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01 Feb 2023
5 mins
Future-ready Seafarers Needed to Support A Decarbonised Shipping Industry

Attracting and retaining seafarers poses a significant challenge to ensuring that there are sufficient competent seafarers to support the shipping industry’s green transition.

In an initial study commissioned by the Maritime Just Transition Task Force Secretariat to explore how best to support the maritime workforce in making the shift to a decarbonized shipping industry, a DNV study revealed that as many as 800,000 seafarers will require additional training by the mid-2030s to achieve shipping’s decarbonization goals.

The DNV report outlined that in the ‘Zero Carbon by 2050 scenario’, modelled by Lloyds Register and University Maritime Advisory Services (UMAS), 450,000 seafarers would require some additional training by 2030, while 800,000 seafarers would require some additional training by the mid-2030s. This is based on the assumption that there will be a sharp ramp-up of alternative fuels in the 2020s.

Under this scenario, the number of seafarers requiring some kind of additional training rises steeply from the 2020s until 2050.

Accounting for 3% of global greenhouse gas (GHG) emissions, the global shipping industry is facing major transformations ahead, and is experiencing mounting pressure to reduce its carbon footprint.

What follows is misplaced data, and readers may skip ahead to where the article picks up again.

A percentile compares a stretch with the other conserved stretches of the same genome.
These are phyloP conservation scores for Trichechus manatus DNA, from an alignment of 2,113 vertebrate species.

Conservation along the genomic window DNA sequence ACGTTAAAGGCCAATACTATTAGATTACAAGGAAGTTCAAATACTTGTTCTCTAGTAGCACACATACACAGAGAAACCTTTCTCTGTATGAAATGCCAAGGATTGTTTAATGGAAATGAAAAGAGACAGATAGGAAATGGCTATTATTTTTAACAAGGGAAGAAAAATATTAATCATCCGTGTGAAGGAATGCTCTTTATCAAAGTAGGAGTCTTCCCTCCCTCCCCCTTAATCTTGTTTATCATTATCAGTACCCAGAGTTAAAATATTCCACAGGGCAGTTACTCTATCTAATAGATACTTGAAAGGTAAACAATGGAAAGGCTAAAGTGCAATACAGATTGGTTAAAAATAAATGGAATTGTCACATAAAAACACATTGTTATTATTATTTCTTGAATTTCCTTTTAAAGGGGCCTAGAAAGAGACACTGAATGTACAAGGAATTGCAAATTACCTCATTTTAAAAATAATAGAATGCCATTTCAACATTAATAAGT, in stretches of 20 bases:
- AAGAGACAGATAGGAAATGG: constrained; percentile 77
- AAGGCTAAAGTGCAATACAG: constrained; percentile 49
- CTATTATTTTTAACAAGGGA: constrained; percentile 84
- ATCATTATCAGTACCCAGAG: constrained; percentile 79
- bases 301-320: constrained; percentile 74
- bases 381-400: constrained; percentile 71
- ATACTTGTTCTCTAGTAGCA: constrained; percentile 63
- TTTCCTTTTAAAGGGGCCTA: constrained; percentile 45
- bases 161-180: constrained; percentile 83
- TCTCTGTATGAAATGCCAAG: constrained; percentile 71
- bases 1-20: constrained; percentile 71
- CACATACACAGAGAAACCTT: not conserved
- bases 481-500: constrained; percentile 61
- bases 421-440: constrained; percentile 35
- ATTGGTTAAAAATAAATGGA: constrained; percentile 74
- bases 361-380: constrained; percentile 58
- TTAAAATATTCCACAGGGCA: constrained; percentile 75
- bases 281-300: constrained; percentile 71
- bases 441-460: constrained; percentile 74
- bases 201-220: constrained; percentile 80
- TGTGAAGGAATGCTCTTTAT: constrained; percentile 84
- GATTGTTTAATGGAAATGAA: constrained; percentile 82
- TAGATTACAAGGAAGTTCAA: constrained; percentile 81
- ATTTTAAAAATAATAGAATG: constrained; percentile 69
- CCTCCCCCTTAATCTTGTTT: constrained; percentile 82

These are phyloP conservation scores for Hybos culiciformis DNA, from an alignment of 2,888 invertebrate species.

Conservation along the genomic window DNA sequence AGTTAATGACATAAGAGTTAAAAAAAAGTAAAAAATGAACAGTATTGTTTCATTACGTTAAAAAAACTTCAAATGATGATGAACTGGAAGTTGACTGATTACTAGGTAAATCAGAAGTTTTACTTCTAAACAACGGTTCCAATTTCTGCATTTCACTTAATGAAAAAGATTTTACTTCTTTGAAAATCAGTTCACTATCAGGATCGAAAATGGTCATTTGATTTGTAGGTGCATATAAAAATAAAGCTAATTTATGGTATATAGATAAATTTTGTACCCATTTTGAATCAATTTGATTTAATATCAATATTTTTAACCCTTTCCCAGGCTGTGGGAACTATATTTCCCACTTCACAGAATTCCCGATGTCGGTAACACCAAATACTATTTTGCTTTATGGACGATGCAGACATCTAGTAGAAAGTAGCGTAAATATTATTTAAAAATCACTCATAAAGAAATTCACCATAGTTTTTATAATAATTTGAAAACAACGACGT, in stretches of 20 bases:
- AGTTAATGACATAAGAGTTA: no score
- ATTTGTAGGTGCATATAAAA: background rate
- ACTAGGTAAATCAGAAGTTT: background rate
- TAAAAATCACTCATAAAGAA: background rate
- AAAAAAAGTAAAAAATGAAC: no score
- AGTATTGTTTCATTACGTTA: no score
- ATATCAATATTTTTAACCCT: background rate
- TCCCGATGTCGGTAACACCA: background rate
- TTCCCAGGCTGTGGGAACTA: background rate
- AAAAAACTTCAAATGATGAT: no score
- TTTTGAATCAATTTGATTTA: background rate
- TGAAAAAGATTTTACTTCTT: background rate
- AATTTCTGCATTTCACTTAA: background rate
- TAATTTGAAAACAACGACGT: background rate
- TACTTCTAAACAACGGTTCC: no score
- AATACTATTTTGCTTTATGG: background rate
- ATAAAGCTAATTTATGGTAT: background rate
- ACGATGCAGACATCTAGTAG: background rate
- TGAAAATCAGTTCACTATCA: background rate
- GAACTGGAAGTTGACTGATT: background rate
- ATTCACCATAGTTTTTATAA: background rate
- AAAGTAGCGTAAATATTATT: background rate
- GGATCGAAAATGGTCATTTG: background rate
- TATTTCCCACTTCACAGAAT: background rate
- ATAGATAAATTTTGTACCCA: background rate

For the shipping industry to reach absolute zero emissions, the implementation of alternative fuel technologies will have to be scaled up leading to 2050. In the meantime, the shipping industry will have to transition from conventional fuels such as marine gas oil (MGO) and heavy fuel oil (HFO), to low-carbon and zero-carbon alternative fuel technologies (Hydrogen, Ammonia, Methanol, Batteries).

The introduction of alternative fuel technologies is expected to have an impact on maritime operations on board ships, which will consequently require seafarers to develop and acquire new skills and competencies to ensure safe and efficient operations in the decades up to 2050 and beyond.

The report cited that training seafarers to support shipping’s decarbonization has its constraints. The challenges include slow pace of regulatory development and lack of clarity surrounding the viability and uptake of alternative fuel options and decarbonization trajectories, which makes investment in seafarer training challenging; a need to increase investment in training centres and up-to-date equipment; a lack of competent trainers; and a shortage of experienced seafarers.

The decarbonization of shipping is, however, not the only major transformation the industry is facing. Alongside decarbonization, the industry is expecting the digitalization of shipping and the increased automation of ship systems to continue. These changes will affect seafarers.

Meeting decarbonization goals, coupled with fast-moving technological developments, including increased automation, requires careful monitoring and reflects a general trend towards a ‘higher-skilled’ seafarer. In addition to heightened safety skills and a ‘safety mindset’, the future-ready seafarer has to have the ability to master complex maritime operations and sustainable ship operations to meet the demands associated with decarbonization.